The National Weather Service in Atlantic City, NJ said that isolated record storm surge flooding already occurred along portions of the New Jersey coast with this morning's 7:30 am EDT high tide cycle. As the tide goes out late this morning and this afternoon, water levels will fall, since the difference in water levels between low tide and high tide is about 5'. However, this evening, as the core of Sandy moves ashore, the storm will carry with it a gigantic bulge of water that will raise waters levels to the highest storm tides ever seen in over a century of record keeping, along much of the coastline of New Jersey and New York. The peak danger will be between 7 pm - 10 pm, when storm surge rides in on top of the high tide. The full moon is today, which means astronomical high tide will be about 5% higher than the average high tide for the month, adding another 2 - 3" to water levels. This morning's 9:30 am EDT H*Wind analysis from NOAA's Hurricane Research Division put the destructive potential of Sandy's winds at a modest 2.9 on a scale of 0 to 6. However, the destructive potential of the storm surge was record high: 5.8 on a scale of 0 to 6. This is a higher destructive potential than any hurricane observed since 1969, including Category 5 storms like Katrina, Rita, Wilma, Camille, and Andrew. The previous highest destructive potential for storm surge was 5.6 on a scale of 0 to 6, set during Hurricane Isabel of 2003. Sandy's storm surge will be capable of overtopping the flood walls in Manhattan, which are only five feet above mean sea level. On August 28, 2011, Tropical Storm Irene brought a storm surge of 4.13' and a storm tide of 9.5' above MLLW to Battery Park on the south side of Manhattan. The waters poured over the flood walls into Lower Manhattan, but came 8 - 12" shy of being able to flood the New York City subway system. According to the latest storm surge forecast for NYC from NHC, Sandy's storm surge is expected to be 10 - 12' above MLLW. Since a storm tide of 10.5' is needed to flood the subway system, it appears likely that portions of the NYC subway system will flood. The record highest storm tide at The Battery was 10.5', set on September 15, 1960, during Hurricane Donna.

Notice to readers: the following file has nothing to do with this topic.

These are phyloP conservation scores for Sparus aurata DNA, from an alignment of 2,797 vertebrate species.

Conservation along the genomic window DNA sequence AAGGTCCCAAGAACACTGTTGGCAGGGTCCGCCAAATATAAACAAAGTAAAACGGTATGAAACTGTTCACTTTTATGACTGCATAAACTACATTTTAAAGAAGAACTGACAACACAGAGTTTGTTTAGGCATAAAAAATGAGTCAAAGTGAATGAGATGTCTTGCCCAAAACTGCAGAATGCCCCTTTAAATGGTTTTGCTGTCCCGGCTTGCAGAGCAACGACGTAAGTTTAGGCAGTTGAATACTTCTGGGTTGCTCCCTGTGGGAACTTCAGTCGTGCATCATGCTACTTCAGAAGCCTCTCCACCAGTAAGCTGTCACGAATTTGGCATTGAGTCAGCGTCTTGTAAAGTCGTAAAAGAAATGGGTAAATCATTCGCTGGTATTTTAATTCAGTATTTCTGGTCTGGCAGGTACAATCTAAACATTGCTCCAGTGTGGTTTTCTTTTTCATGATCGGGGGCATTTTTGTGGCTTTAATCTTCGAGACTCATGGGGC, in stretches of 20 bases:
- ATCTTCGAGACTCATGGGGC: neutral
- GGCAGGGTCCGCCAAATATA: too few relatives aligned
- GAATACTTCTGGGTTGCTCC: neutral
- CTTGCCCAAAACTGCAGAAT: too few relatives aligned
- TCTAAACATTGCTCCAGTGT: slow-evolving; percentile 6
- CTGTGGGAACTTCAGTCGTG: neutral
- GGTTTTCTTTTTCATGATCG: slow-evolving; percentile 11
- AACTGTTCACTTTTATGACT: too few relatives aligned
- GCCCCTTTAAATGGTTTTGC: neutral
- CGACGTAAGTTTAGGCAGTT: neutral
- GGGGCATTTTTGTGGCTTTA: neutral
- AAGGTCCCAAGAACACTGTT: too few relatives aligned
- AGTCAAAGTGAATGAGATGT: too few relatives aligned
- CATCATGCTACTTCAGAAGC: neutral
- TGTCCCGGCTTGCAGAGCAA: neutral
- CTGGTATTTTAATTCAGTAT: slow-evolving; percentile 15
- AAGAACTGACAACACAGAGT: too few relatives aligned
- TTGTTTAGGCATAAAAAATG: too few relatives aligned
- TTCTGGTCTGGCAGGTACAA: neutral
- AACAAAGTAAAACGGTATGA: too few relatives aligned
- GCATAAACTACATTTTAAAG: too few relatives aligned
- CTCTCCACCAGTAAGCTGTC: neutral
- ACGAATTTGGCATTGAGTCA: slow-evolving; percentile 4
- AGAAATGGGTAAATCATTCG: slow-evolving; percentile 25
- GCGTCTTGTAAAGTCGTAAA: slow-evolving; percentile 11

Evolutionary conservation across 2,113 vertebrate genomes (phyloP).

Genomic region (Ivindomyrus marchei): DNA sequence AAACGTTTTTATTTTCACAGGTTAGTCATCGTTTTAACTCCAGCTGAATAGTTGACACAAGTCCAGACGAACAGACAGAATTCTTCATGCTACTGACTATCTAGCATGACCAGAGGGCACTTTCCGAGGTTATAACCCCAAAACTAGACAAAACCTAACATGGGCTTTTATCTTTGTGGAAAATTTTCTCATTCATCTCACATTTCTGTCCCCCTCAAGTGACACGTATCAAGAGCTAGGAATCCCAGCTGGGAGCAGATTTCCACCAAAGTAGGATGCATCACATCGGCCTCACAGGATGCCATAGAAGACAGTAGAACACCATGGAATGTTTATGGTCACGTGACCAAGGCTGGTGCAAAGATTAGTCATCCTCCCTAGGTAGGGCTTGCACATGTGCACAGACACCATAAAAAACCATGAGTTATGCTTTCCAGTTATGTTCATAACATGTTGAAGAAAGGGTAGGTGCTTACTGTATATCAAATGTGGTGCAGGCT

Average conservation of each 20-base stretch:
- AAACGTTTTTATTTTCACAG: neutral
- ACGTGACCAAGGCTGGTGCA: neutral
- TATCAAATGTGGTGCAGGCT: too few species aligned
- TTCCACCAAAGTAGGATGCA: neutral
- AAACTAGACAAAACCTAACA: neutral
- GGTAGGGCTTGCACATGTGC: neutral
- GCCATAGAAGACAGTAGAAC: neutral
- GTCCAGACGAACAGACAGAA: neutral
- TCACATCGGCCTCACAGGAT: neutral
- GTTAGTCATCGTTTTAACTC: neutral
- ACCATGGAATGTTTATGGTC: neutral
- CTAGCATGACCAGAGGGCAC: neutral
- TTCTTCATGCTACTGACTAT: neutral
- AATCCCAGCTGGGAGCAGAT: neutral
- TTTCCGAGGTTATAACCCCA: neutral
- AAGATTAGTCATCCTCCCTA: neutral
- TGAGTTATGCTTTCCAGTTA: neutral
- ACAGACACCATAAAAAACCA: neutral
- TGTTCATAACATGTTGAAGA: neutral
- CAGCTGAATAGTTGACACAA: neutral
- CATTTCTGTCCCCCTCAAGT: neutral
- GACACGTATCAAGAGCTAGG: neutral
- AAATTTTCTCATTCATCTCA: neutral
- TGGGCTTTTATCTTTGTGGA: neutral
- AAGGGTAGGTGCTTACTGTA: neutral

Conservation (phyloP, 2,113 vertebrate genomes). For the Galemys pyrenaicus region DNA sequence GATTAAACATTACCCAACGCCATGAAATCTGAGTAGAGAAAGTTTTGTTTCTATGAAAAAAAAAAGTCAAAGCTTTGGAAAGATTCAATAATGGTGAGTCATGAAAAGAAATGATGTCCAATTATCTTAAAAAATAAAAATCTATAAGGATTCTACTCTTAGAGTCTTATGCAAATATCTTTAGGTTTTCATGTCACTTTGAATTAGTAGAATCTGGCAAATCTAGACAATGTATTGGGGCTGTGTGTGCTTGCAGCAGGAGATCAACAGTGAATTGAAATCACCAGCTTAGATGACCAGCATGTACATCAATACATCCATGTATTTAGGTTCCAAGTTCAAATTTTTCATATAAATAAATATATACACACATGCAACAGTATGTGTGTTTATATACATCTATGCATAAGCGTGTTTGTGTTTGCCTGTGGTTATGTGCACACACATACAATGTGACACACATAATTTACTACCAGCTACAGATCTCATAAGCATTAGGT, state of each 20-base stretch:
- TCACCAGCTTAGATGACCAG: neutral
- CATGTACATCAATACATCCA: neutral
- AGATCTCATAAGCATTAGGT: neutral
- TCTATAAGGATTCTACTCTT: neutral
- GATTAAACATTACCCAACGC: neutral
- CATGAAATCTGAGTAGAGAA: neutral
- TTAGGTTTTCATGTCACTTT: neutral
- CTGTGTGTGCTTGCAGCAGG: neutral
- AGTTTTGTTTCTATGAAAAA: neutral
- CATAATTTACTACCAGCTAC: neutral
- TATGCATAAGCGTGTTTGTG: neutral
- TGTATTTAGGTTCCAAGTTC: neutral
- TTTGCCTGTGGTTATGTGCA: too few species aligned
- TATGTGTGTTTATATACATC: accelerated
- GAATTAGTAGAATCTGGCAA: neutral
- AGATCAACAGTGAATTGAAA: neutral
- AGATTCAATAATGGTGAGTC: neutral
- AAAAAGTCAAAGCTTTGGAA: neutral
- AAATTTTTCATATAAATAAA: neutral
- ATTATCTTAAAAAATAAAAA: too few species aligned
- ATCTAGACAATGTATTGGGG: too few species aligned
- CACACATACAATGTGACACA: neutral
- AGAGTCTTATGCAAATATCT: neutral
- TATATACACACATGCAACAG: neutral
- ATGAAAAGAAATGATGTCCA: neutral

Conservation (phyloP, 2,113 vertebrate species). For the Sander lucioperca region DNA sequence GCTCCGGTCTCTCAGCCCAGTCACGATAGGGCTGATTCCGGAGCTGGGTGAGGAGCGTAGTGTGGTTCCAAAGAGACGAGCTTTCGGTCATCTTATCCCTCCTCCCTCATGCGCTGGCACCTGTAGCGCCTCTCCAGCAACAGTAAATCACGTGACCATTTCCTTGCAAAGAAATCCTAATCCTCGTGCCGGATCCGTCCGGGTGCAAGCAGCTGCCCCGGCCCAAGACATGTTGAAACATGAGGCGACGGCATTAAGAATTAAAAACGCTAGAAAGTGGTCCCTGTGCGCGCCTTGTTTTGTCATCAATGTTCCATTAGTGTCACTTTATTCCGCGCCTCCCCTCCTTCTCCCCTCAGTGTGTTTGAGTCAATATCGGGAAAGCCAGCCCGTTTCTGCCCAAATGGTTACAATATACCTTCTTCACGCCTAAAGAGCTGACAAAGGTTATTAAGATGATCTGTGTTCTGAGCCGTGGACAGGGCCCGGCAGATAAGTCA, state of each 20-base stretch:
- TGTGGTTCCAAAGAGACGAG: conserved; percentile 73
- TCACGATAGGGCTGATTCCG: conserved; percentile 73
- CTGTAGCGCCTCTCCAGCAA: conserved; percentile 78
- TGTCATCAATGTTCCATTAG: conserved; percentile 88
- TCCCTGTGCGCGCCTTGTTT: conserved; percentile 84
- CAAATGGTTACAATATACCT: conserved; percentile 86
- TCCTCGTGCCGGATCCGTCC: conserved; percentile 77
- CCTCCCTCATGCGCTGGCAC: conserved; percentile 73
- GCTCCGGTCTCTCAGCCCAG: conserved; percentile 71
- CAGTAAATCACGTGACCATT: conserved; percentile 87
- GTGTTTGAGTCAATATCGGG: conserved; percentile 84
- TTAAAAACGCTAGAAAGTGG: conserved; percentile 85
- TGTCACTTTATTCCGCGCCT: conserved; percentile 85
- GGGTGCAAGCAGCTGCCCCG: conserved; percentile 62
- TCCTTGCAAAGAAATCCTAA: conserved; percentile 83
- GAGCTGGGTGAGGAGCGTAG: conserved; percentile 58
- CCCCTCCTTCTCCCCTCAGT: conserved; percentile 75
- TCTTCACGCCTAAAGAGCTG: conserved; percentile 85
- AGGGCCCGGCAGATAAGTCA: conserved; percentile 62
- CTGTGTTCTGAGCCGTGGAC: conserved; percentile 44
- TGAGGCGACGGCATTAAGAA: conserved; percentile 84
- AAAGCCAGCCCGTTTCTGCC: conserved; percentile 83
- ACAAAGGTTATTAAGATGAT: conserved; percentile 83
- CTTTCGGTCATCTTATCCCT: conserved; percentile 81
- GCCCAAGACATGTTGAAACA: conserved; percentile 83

Figure 2. Observed storm tide (red line) and predicted storm surge for Hurricane Sandy at The Battery on the south shore of Manhattan, New York City, from the experimental Extratropical Storm Surge model, run by NOAA"s Meteorological Development Laboratory (green line) and the NYHOPS model from the Stevens Institute of Technology (pink curve), which uses a highly detailed 3D ocean model and even includes rainfall and tributary inflows. These models have a storm surge of 5 - 6', which brings the maximum storm tide--the water level reached as a result of the combined action of the tide and the storm surge--to 11' above MLLW (Mean Lower Low Water.) Irene brought a storm tide of 9.5' above MLLW to The Battery in 2011. At a storm tide of 10.5', water will likely pour into the Lower Manhattan subway system, unless efforts to sandbag the entrances are successful. The NWS in NYC is predicting a 10 - 12' storm tide at The Battery during tonight's 9 pm high tide cycle.


Figure 3. Observed storm tide (red line) and predicted storm surge for Hurricane Sandy at Atlantic City, New Jersey, from the experimental Extratropical Storm Surge model, run by NOAA"s Meteorological Development Laboratory (green line) and the NYHOPS model from the Stevens Institute of Technology (pink curve), which uses a highly detailed 3D ocean model and even includes rainfall and tributary inflows. These models predict a maximum storm tide--the water level reached as a result of the combined action of the tide and the storm surge--of ' above MLLW (Mean Lower Low Water.) Irene brought a storm tide of 9.5' above MLLW to The Battery in 2011. At a storm tide of 10.5', water will likely pour into the Lower Manhattan subway system, unless efforts to sandbag the entrances are successful. The NWS in Atlantic City is predicting a 9.5' storm tide for the city during tonight's 8 pm high tide cycle, which would be the highest water levels ever observed in Atlantic City.